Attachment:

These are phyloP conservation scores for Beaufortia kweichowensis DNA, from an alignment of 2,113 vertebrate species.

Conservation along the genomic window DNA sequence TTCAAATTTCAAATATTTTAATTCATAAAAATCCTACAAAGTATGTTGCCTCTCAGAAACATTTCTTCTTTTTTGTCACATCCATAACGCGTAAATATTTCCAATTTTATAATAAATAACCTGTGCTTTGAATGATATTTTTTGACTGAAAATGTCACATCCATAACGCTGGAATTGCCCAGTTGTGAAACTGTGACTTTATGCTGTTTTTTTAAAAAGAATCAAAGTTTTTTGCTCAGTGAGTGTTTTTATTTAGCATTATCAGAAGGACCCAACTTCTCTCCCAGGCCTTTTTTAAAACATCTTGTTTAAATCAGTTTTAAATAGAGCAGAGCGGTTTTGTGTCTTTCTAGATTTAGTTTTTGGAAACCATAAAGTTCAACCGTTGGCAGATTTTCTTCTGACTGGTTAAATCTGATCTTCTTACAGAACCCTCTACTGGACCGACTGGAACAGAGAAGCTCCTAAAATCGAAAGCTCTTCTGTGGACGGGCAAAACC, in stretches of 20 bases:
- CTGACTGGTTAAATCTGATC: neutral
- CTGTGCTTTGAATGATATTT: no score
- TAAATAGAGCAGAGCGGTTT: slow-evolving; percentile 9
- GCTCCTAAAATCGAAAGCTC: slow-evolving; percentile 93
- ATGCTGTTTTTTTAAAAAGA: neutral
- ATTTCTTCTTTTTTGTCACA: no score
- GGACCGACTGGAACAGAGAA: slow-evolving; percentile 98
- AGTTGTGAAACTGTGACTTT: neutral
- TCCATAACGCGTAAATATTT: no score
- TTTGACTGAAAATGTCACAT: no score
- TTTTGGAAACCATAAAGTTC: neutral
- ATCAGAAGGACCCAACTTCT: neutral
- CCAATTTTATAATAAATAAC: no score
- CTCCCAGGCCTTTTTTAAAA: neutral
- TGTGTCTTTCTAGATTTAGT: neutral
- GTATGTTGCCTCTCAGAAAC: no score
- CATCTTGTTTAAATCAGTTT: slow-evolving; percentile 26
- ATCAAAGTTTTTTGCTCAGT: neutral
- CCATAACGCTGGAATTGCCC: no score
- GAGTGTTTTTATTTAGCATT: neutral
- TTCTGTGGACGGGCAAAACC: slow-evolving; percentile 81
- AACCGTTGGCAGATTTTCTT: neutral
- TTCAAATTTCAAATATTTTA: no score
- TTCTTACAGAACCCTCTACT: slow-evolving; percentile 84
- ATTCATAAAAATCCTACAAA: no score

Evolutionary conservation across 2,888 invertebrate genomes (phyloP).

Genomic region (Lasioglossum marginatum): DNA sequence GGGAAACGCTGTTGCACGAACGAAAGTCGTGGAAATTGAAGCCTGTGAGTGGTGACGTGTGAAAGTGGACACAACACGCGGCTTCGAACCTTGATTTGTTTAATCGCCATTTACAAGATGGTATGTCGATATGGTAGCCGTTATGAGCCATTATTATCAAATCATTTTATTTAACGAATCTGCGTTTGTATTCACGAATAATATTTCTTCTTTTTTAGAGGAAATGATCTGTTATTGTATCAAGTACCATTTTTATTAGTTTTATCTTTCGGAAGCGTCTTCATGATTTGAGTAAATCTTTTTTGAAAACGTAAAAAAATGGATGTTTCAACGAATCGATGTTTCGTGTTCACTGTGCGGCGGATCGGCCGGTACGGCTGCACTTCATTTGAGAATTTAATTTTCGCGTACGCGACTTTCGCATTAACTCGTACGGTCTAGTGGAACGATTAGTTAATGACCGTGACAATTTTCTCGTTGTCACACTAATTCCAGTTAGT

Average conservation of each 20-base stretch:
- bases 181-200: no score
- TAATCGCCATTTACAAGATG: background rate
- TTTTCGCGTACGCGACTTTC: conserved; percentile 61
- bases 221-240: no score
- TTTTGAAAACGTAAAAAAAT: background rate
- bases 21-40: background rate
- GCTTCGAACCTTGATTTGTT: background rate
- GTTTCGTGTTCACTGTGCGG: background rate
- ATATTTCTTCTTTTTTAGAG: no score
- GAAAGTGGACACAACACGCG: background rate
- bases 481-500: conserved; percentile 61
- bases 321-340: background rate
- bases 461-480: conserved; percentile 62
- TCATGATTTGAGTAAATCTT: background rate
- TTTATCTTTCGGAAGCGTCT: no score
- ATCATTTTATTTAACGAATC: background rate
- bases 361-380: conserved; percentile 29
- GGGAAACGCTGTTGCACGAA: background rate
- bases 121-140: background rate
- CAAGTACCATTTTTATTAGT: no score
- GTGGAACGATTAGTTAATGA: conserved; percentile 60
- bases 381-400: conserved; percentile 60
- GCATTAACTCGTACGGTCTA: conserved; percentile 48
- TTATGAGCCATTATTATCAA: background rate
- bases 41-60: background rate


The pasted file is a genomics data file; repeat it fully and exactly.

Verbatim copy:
These are phyloP conservation scores for Beaufortia kweichowensis DNA, from an alignment of 2,113 vertebrate species.

Conservation along the genomic window DNA sequence TTCAAATTTCAAATATTTTAATTCATAAAAATCCTACAAAGTATGTTGCCTCTCAGAAACATTTCTTCTTTTTTGTCACATCCATAACGCGTAAATATTTCCAATTTTATAATAAATAACCTGTGCTTTGAATGATATTTTTTGACTGAAAATGTCACATCCATAACGCTGGAATTGCCCAGTTGTGAAACTGTGACTTTATGCTGTTTTTTTAAAAAGAATCAAAGTTTTTTGCTCAGTGAGTGTTTTTATTTAGCATTATCAGAAGGACCCAACTTCTCTCCCAGGCCTTTTTTAAAACATCTTGTTTAAATCAGTTTTAAATAGAGCAGAGCGGTTTTGTGTCTTTCTAGATTTAGTTTTTGGAAACCATAAAGTTCAACCGTTGGCAGATTTTCTTCTGACTGGTTAAATCTGATCTTCTTACAGAACCCTCTACTGGACCGACTGGAACAGAGAAGCTCCTAAAATCGAAAGCTCTTCTGTGGACGGGCAAAACC, in stretches of 20 bases:
- CTGACTGGTTAAATCTGATC: neutral
- CTGTGCTTTGAATGATATTT: no score
- TAAATAGAGCAGAGCGGTTT: slow-evolving; percentile 9
- GCTCCTAAAATCGAAAGCTC: slow-evolving; percentile 93
- ATGCTGTTTTTTTAAAAAGA: neutral
- ATTTCTTCTTTTTTGTCACA: no score
- GGACCGACTGGAACAGAGAA: slow-evolving; percentile 98
- AGTTGTGAAACTGTGACTTT: neutral
- TCCATAACGCGTAAATATTT: no score
- TTTGACTGAAAATGTCACAT: no score
- TTTTGGAAACCATAAAGTTC: neutral
- ATCAGAAGGACCCAACTTCT: neutral
- CCAATTTTATAATAAATAAC: no score
- CTCCCAGGCCTTTTTTAAAA: neutral
- TGTGTCTTTCTAGATTTAGT: neutral
- GTATGTTGCCTCTCAGAAAC: no score
- CATCTTGTTTAAATCAGTTT: slow-evolving; percentile 26
- ATCAAAGTTTTTTGCTCAGT: neutral
- CCATAACGCTGGAATTGCCC: no score
- GAGTGTTTTTATTTAGCATT: neutral
- TTCTGTGGACGGGCAAAACC: slow-evolving; percentile 81
- AACCGTTGGCAGATTTTCTT: neutral
- TTCAAATTTCAAATATTTTA: no score
- TTCTTACAGAACCCTCTACT: slow-evolving; percentile 84
- ATTCATAAAAATCCTACAAA: no score

Evolutionary conservation across 2,888 invertebrate genomes (phyloP).

Genomic region (Lasioglossum marginatum): DNA sequence GGGAAACGCTGTTGCACGAACGAAAGTCGTGGAAATTGAAGCCTGTGAGTGGTGACGTGTGAAAGTGGACACAACACGCGGCTTCGAACCTTGATTTGTTTAATCGCCATTTACAAGATGGTATGTCGATATGGTAGCCGTTATGAGCCATTATTATCAAATCATTTTATTTAACGAATCTGCGTTTGTATTCACGAATAATATTTCTTCTTTTTTAGAGGAAATGATCTGTTATTGTATCAAGTACCATTTTTATTAGTTTTATCTTTCGGAAGCGTCTTCATGATTTGAGTAAATCTTTTTTGAAAACGTAAAAAAATGGATGTTTCAACGAATCGATGTTTCGTGTTCACTGTGCGGCGGATCGGCCGGTACGGCTGCACTTCATTTGAGAATTTAATTTTCGCGTACGCGACTTTCGCATTAACTCGTACGGTCTAGTGGAACGATTAGTTAATGACCGTGACAATTTTCTCGTTGTCACACTAATTCCAGTTAGT

Average conservation of each 20-base stretch:
- bases 181-200: no score
- TAATCGCCATTTACAAGATG: background rate
- TTTTCGCGTACGCGACTTTC: conserved; percentile 61
- bases 221-240: no score
- TTTTGAAAACGTAAAAAAAT: background rate
- bases 21-40: background rate
- GCTTCGAACCTTGATTTGTT: background rate
- GTTTCGTGTTCACTGTGCGG: background rate
- ATATTTCTTCTTTTTTAGAG: no score
- GAAAGTGGACACAACACGCG: background rate
- bases 481-500: conserved; percentile 61
- bases 321-340: background rate
- bases 461-480: conserved; percentile 62
- TCATGATTTGAGTAAATCTT: background rate
- TTTATCTTTCGGAAGCGTCT: no score
- ATCATTTTATTTAACGAATC: background rate
- bases 361-380: conserved; percentile 29
- GGGAAACGCTGTTGCACGAA: background rate
- bases 121-140: background rate
- CAAGTACCATTTTTATTAGT: no score
- GTGGAACGATTAGTTAATGA: conserved; percentile 60
- bases 381-400: conserved; percentile 60
- GCATTAACTCGTACGGTCTA: conserved; percentile 48
- TTATGAGCCATTATTATCAA: background rate
- bases 41-60: background rate